Passive and active attacks via X11. Is Wayland any better?

Kristian Høgsberg krh at
Fri Feb 17 11:20:28 PST 2012

On Fri, Feb 17, 2012 at 1:39 PM, Joanna Rutkowska
<joanna at> wrote:
> On 02/17/12 09:43, Tiago Vignatti wrote:
>> Hi,
>> On 02/16/2012 08:36 PM, frqb4td wrote:
>>> In "The Linux Security Circus: On GUI isolation" (link:
>>> ) - The Invisible Things Lab's blog, Joanna Rutkowska describes attacks
>>> from one X11 app on another and the general problem of the lack of
>>> GUI-level isolation, and how it essentially nullifies all the desktop
>>> security.
>> well, she's initially totally missed the motivations of XACE initially
>> and designed her own "security" mechanism then. It doesn't sound quite
>> right in terms of research, just to begin with... anyways: "New comments
>> have been disabled for this post by a blog administrator." :(
> Boo!
>>> Can passive (snooping) attacks be avoided? The passive attack she
>>> describes certainly works on my system, though I note that one of the
>>> comments says gksudo input can't be snooped.
>> Input delivery for Wayland clients works in a different way from the X:
>> while in X the events are broadcasted to all clients interested, on
>> Wayland this happens by the compositor choosing the correct client
>> surface (weston_compositor_pick_surface, on Weston). So I don't see any
>> way to a client sniff another with Wayland's current model. One could
>> eavesdrop UNIX sockets though, but that's a different story.
>>> Can active attacks (injecting keystrokes) be avoided? I seem to recall
>>> that active attacks was turned of by default a long time ago. But a
>>> quick google suggests that the XTest extension nullifies that (How to
>>> map a key-combination to a keyboard-button?).
>> Wayland doesn't provide any way to inject artificial events at the
>> moment. But definitely it will be designed with security on mind. So
>> yeah, we're safe on this side now  as well :)
> That's a very comforting statement! However, being a nasty person as I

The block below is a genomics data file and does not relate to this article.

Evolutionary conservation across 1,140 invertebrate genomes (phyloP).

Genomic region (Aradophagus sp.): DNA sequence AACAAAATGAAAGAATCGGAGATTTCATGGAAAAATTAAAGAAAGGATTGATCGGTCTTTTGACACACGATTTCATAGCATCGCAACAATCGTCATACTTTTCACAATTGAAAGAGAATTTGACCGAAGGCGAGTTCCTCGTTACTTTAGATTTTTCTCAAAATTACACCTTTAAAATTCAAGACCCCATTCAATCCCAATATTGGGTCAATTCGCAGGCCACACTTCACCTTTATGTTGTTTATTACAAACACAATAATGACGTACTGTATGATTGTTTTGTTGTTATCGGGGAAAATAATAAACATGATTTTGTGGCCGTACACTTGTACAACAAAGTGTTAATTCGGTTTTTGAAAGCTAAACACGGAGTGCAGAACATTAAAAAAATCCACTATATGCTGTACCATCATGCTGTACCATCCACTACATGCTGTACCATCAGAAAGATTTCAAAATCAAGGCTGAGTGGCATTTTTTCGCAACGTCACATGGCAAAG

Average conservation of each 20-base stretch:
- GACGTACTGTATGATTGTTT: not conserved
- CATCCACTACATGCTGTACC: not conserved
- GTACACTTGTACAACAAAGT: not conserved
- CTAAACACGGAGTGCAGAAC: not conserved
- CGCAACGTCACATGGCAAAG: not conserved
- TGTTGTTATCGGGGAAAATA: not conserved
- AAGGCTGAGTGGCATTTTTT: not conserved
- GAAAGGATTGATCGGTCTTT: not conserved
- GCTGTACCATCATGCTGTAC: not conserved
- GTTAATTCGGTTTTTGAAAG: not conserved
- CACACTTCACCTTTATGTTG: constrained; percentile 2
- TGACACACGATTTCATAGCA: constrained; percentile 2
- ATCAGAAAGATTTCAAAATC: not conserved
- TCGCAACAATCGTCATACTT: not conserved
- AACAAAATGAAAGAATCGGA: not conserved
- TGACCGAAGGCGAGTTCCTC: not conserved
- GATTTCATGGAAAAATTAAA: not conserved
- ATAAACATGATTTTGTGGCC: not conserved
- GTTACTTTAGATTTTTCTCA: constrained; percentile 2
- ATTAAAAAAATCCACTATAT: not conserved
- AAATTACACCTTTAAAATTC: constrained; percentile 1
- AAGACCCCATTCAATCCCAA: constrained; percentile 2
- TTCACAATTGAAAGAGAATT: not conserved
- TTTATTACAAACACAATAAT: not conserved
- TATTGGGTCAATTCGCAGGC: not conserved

> am, let me ask a few more questions:
> 1) Are you planning to support on-screen keyboard apps? If so, how this
> is going to be implemented, so that a malicious/compromised app couldn't
> act as such "on-screen keyboard" and inject keystrokes to other apps?

We can restrict access to functionality on a per-application basis.
An on-screen keyboard would be part of the core ui and launched by the
compositor in a way that gives it access to the "input event
injecting" interface.

> 2) Are you planning to support screenshot-taking apps, or
> jigsaw-puzzle-like screensavers? If so, how are you planning to prevent
> malicous/compromised apps from sniffing the content of other apps? E.g.
> I might not be happy seeing Tetris being able to take screenshots of my
> Thunderbird's windows and send them back to China...

No.  In general, clients don't have access to or even knowledge of any
other clients on the server.  They can't see other clients buffers or
any of the compositors front buffers.

We do have a screenshot example app that uses an example interface to
get a screenshot out of the server but that's only a demo and
something that we've explicitly enabled.  We might want to change that
to be triggered by a compositor hot-key to avoid setting a bad

> 3) How is Wayland going to protect the clipboard from being
> sniffed/modified by 3rd party apps? E.g. I want to copy my bank password
> from KeepassX to Firefox, and don't want Tetris to be able to eavesdrop
> on that...

You only get access to the current selection when the application is
activated (receive keyboard focus).  If you don't want tetris to get
access to the clipboard at all, you have to be able to classify
clients as trusted or not, which is a bigger problem.  Actually
restricting access to the clipboard for an untrusted clients is a
small detail.  Ultimately, the clipboard is by definition for
inter-client communication and once you put something there, it's up
for grabs.  If you want a secure way to pass passwords between apps, I
suggest you don't use it.


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